Between 1955 and 1961 the ASC cosponsored a series of annual meetings called the National Military-Industrial Conferences. Many U.S. corporations participated, including United Fruit, Standard Oil (New Jersey), Honeywell, U.S. Steel, etc., and, of course, Sears Roebuck. Robert Wood was the key organizer. Included in these talks were Martin Blank, and Baron Frederich August von der Heydte. Both of these men were Nazis or Nazi sympathizers. Blank was a native of Germany. Blank's entry in Who's Who in Germany described him as having worked in Berlin for a mine and steel mill business group from 1922 to 1945. A study of backers of German Nazism - Who Financed Hitler - says that Blank represented a secret group of twelve Ruhr industrialists called the Ruhrlade, "the most powerful secret organization of big business that existed during the Weimar period."[65]

Von der Heydte is associated with "Patriots for Germany," a Lyndon LaRouche neo-fascist cult group. In 1953 he wrote, "democracy is linked with collapse, defeat and foreign uniforms stalking German soil," and that "democracy was brought (to Germany) by the victorious enemy together with the army of occupation." [66]


Today, as the Business Right moves to strengthen its relationship with the Religious Right, it's bringing with it the same baggage of racism and anti-Semitism that it brought with it in the 1930s. And its strategy to enlist evangelicals as its "foot soldiers" and "grunts" in its never-ending struggle to protect its wealth remains the same: waving the "bloody shirt" of "atheistic secular-humanism" (which the Business Right sees as merely a front for socialism), and contributing large sums of money to the Religious Right's churches and ministries.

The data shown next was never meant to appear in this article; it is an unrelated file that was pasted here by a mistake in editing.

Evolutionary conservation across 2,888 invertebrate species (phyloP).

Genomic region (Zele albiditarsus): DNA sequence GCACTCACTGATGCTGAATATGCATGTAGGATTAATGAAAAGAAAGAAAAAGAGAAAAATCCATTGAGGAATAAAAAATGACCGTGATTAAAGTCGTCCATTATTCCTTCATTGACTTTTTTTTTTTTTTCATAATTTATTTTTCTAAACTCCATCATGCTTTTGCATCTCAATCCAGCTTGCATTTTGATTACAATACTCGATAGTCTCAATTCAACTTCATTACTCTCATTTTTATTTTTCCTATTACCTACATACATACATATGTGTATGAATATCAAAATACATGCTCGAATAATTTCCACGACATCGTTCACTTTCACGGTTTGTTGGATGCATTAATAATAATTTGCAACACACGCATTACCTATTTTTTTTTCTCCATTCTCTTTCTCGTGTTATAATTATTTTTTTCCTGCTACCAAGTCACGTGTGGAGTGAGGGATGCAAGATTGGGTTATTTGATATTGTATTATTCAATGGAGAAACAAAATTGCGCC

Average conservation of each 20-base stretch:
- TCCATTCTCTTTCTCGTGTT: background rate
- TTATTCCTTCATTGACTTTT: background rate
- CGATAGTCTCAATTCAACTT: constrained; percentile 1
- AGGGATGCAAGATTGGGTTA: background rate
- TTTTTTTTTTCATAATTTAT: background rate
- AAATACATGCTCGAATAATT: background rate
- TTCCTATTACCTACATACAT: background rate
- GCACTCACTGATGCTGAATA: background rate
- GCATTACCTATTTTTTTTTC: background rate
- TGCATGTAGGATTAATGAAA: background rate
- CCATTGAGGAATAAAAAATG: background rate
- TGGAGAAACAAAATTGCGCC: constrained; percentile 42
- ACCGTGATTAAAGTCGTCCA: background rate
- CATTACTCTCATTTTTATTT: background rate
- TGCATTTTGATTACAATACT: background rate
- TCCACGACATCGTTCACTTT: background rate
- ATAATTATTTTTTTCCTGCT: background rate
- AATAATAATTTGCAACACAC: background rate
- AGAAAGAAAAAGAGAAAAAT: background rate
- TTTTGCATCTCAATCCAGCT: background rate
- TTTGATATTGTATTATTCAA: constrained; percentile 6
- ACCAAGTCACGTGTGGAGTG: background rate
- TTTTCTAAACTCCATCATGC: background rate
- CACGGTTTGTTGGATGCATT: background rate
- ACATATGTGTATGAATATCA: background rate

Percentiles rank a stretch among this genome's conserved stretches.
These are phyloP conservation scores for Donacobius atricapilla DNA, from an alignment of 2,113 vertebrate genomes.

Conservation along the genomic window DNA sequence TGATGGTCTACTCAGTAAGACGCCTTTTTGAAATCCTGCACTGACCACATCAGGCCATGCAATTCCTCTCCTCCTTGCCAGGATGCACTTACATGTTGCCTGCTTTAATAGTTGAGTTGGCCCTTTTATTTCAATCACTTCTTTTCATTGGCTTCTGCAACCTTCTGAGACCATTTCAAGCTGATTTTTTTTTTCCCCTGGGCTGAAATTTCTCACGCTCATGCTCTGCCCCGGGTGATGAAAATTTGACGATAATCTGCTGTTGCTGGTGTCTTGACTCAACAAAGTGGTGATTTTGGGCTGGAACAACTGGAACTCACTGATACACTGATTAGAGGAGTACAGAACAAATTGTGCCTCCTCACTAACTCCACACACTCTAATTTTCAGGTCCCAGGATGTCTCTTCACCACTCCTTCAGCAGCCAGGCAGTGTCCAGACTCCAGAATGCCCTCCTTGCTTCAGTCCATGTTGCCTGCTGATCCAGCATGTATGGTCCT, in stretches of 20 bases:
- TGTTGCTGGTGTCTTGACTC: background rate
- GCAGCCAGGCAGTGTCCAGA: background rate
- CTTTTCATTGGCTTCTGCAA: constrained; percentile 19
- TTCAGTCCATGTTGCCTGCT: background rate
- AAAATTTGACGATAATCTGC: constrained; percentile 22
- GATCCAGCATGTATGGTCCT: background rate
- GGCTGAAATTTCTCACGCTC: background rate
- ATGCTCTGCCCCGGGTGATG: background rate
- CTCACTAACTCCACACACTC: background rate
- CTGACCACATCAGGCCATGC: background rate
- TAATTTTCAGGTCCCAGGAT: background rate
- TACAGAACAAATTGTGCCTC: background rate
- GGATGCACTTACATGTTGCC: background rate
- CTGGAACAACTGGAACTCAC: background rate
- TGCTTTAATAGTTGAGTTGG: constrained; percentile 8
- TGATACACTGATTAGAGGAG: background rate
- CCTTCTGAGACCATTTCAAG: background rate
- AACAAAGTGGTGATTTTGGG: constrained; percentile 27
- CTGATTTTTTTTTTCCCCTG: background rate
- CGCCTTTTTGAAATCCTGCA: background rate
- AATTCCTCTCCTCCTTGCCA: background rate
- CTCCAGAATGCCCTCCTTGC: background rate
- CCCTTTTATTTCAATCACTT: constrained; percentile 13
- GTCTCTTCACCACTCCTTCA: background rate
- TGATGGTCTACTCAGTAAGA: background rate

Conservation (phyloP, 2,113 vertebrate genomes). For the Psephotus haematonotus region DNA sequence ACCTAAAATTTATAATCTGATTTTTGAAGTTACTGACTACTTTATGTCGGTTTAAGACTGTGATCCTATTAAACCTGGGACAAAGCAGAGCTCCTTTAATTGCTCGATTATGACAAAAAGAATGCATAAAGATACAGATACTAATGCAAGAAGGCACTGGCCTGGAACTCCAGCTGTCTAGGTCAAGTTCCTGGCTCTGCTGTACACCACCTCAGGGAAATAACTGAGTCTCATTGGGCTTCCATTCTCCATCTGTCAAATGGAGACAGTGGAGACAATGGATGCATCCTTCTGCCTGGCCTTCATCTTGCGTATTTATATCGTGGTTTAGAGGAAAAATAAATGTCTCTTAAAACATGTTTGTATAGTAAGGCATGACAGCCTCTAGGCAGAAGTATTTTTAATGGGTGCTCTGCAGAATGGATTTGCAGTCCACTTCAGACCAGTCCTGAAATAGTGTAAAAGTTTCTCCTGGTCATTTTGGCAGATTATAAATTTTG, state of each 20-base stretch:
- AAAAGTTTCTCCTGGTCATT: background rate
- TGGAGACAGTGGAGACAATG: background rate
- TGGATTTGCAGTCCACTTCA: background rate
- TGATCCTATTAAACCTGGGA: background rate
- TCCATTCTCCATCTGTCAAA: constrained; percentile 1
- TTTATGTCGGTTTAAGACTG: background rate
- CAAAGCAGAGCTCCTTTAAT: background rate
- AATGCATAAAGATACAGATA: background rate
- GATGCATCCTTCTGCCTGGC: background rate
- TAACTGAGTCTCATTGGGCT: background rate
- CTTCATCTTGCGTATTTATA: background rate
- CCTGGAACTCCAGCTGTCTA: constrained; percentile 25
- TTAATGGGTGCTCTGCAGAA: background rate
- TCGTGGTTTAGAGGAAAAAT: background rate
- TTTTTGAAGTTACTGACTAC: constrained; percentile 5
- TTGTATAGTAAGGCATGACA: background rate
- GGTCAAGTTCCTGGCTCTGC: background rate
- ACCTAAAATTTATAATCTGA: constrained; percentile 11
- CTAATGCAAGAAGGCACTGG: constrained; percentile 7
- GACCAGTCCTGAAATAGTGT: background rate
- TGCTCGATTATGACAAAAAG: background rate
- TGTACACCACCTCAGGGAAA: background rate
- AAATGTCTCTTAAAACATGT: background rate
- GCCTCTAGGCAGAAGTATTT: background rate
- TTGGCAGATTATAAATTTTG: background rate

And it's working! - just as it did in the 1930s. Why? - because of the vile and corrupt symmetry that continues to exist between the two communities, a symmetry that evangelical leaders - leaders who should know better - have done nothing to end; specifically, the perceived need the Religious Right has for the money that the Business Right possesses, and the need the Business Right has for the votes the Religious Right commands. And if anyone really thinks that there is more to this alliance than this, they would do well to ask themselves what real interest people like Reed Larson, Nelson Bunker Hunt, Richard Shoff, Jay Parker, John McGoff, Don McAlvany, William D'Onofrio, etc. have in Christianity other than to use it as a bulwark against forces which threaten their wealth?

James the apostle wasn't just kidding when he warned Christians to beware of such men, "Do not rich men oppress you, and draw you before the judgment seats (the debt collectors) ... Behold, the ... (wage) of the laborers who have reaped down ... (the rich man's) fields, which he keeps back by fraud, crieth: and the cries of the laborers which have reaped are entered into the ears of the Lord of Sabaoth. The rich have lived in pleasure on the earth and ... condemned and killed the just ..." (James 2:6; 5:4-6)